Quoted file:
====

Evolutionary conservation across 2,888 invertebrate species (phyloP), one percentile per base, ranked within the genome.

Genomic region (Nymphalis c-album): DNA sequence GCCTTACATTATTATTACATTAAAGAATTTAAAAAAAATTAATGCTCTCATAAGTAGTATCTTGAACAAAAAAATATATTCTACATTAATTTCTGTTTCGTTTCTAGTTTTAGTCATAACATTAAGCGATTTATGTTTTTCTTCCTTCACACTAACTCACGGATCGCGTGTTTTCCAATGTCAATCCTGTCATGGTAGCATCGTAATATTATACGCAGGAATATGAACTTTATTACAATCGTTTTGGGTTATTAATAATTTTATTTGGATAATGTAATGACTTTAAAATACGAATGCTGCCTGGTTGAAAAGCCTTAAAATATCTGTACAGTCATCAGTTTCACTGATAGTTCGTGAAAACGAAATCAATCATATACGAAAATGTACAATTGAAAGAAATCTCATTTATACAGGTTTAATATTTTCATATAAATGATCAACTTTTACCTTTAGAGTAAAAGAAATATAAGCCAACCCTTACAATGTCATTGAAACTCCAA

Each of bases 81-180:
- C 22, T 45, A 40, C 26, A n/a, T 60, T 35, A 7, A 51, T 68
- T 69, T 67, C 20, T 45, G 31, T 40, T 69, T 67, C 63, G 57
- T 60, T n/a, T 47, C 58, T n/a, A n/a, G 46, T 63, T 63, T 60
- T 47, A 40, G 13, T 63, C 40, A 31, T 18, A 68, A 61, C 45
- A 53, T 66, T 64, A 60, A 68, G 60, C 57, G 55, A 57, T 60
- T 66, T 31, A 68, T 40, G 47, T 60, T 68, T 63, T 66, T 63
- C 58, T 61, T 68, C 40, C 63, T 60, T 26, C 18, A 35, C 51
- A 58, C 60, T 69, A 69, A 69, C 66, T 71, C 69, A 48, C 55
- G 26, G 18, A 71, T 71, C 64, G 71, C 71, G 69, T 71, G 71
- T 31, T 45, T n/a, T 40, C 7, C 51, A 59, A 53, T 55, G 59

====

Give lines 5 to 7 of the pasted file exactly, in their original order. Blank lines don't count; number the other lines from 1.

- T 69, T 67, C 20, T 45, G 31, T 40, T 69, T 67, C 63, G 57
- T 60, T n/a, T 47, C 58, T n/a, A n/a, G 46, T 63, T 63, T 60
- T 47, A 40, G 13, T 63, C 40, A 31, T 18, A 68, A 61, C 45